With ref to Jiml66 - thanks for the info on the UBC - I haven't worked in US since 1981 and am a bit rusty.  It sounds, though that, say you have a 20ft slope then 7 ft would be a bit excessive depending, of course, on the height of the wall.  A few years back we were putting retaining walls on steep mountain slopes as part of mountain road reconstruction.  I had wanted to use a form of grid reinforced earth wall to form wall and part of roadway to keep toe pressures low (it would tend to be more or less uniform) but this wasn't permitted by BOQ (and you can only guess how hard it is to "add" something new to a set in concrete contract).  We ended up doing our walls with about 1.5m to 2m setback from edge of slope.  Clincher was, though, that the slope extended down for something like another 200m or more!  In such situations, try Meyerhoff's approach to bearing capacities on edge of slopes.

Definitely need to protect toe against erosion.

Best regards to all.

RE: Footer at edge of slope

Another good thread with lots of great recommendations!

The advice to hire a local geotechnical engineer is the best advice we can give you.  Follow it without fail.  One statement in your original message concerns me:

The footer will be supporting an existing two story addition.

It sounds to me like you have already experienced some problems with the addition.  Now is not the time to "go cheap" and try to fix it yourself by following our free advice.  Hire a professional.

Red Flag This Post

Please let us know here why this post is inappropriate. Reasons such as off-topic, duplicates, flames, illegal, vulgar, or students posting their homework.

Red Flag Submitted

Thank you for helping keep Eng-Tips Forums free from inappropriate posts.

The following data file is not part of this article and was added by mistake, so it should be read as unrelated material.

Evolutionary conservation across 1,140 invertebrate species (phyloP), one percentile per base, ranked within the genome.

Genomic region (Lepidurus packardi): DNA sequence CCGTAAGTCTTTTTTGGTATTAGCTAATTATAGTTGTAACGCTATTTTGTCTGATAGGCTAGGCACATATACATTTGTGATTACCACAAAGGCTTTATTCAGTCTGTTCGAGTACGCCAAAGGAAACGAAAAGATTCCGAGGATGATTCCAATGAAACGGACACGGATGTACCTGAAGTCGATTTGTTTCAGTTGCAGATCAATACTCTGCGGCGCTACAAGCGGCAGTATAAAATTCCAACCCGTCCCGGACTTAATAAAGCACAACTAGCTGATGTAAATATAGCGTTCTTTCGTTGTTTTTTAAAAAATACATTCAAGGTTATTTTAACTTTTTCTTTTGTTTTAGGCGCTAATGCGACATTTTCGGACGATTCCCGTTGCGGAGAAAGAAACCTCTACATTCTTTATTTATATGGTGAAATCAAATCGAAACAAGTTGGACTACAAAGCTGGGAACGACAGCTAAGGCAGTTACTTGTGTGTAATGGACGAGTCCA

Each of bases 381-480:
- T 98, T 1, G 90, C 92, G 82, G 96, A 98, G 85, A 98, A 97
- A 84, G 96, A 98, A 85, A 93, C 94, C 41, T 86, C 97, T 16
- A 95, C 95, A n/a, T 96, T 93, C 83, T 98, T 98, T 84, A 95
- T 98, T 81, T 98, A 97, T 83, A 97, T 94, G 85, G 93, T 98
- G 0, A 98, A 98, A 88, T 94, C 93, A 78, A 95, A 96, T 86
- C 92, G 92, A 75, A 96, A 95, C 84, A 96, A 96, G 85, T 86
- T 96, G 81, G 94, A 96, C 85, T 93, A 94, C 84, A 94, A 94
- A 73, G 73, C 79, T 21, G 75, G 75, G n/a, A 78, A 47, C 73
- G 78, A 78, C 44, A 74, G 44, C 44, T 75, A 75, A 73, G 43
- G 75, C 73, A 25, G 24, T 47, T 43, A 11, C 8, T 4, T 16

The Eng-Tips staff will check this out and take appropriate action.

Reply To This Thread

Posting in the Eng-Tips forums is a member-only feature.

Click Here to join Eng-Tips and talk with other members! Already a Member? Login


Low-Volume Rapid Injection Molding With 3D Printed Molds
Learn methods and guidelines for using stereolithography (SLA) 3D printed molds in the injection molding process to lower costs and lead time. Discover how this hybrid manufacturing process enables on-demand mold fabrication to quickly produce small batches of thermoplastic parts. Download Now
Design for Additive Manufacturing (DfAM)
Examine how the principles of DfAM upend many of the long-standing rules around manufacturability - allowing engineers and designers to place a part’s function at the center of their design considerations. Download Now
Taking Control of Engineering Documents
This ebook covers tips for creating and managing workflows, security best practices and protection of intellectual property, Cloud vs. on-premise software solutions, CAD file management, compliance, and more. Download Now

Close Box

Join Eng-Tips® Today!

Join your peers on the Internet's largest technical engineering professional community.
It's easy to join and it's free.

Here's Why Members Love Eng-Tips Forums:

Register now while it's still free!

Already a member? Close this window and log in.

Join Us             Close